First, here’s what Bob Holly recounts about The New Midnight Express in his book The Hardcore Truth.
Bob Holly: The WWF had something of an internal NWA faction and they were using the original Rock ’n’ Roll Express against them, so I guess management figured they’d bring in The Midnight Express. While The Rock ’n’ Roll Express was still running, The Midnight Express had stopped a long time ago so they just took a couple of guys who weren’t doing anything else, who turned out to be me and Bart Gunn, and called us The New Midnight Express.
Their entire management of us consisted of them giving us some video tapes of the original Express and saying “Be like Dennis and Bobby”. Nobody can. Those two formed one of the greatest tag teams of all time. Throwing Bart and me together and hoping we’d immediately develop what Dennis Condrey and Bobby Eaton took years to get was plain stupid. We had new tights with “M E” on them, Jim Cornette as our manager just like the original Express, and new names to go with the gimmick. I knew it wasn’t going to work.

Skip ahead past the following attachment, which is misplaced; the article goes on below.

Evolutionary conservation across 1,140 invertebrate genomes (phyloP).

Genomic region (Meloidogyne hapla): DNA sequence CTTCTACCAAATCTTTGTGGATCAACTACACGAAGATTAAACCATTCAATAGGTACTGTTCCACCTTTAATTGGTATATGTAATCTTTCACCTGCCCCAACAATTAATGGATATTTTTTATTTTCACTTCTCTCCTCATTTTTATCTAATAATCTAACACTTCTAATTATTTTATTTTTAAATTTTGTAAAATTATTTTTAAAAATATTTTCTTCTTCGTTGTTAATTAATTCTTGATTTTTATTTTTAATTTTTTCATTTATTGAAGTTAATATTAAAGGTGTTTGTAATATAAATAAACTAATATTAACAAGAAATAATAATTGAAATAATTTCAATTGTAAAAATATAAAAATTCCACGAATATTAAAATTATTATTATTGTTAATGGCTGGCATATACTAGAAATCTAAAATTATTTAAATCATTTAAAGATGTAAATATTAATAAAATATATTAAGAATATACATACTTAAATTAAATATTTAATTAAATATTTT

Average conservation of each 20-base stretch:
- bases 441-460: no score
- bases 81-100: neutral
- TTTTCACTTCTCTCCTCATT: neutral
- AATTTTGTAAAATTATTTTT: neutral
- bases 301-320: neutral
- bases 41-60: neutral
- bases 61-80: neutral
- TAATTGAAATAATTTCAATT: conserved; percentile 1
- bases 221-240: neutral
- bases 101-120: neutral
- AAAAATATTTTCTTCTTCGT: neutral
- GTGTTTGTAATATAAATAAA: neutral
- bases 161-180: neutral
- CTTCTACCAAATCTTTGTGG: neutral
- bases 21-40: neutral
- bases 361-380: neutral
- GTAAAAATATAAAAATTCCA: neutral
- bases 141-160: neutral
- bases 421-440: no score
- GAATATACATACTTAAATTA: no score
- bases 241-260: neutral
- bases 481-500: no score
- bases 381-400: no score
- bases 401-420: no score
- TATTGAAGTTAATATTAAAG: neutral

Second, here’s what was said about LOD 2000 on Road Warriors: The Life and Death of the Most Dominant Tag-Team in Wrestling History.
Jim Ross: They hadn’t burn a bridge here to the level of you can’t go rebuild it and cross it again. The company has brought back all kinds of wrestlers that let under less than advantageous circumstances.
Animal: I think it was no secret why we left and I think they were trying to forget all that and put a different frame on that and a new twist. That’s why they put Sunny with us. It had to be WWE because it was the only way it was gonna get that reaction that we needed to be The Legion of Doom, The Road Warriors.
Jerry Lawler: It was just an attempt by these guys, which everybody has to try to do, to stay current. To reinvent themselves for the new, younger fanbase.
Animal: I had a friend of mine who airbrushes all the helmets for goalies in the NHL, so he did our shoulder pads that way for the LOD 2000 and did our masks and everybody liked them but Hawk didn’t like the mask. Marketing, they loved them. They made action figures with them and they sold like crazy and they were cool but he didn’t like them so he threw it out in the crowd one day and some fan got it somewhere around the country somewhere. But that’s just the way Mike was. He didn’t like it, he got rid of it.
The post "Wrestling Observer Rewind ★ Apr. 6, 1998" is originally published at Squared Circle. Go to the original post by clicking here.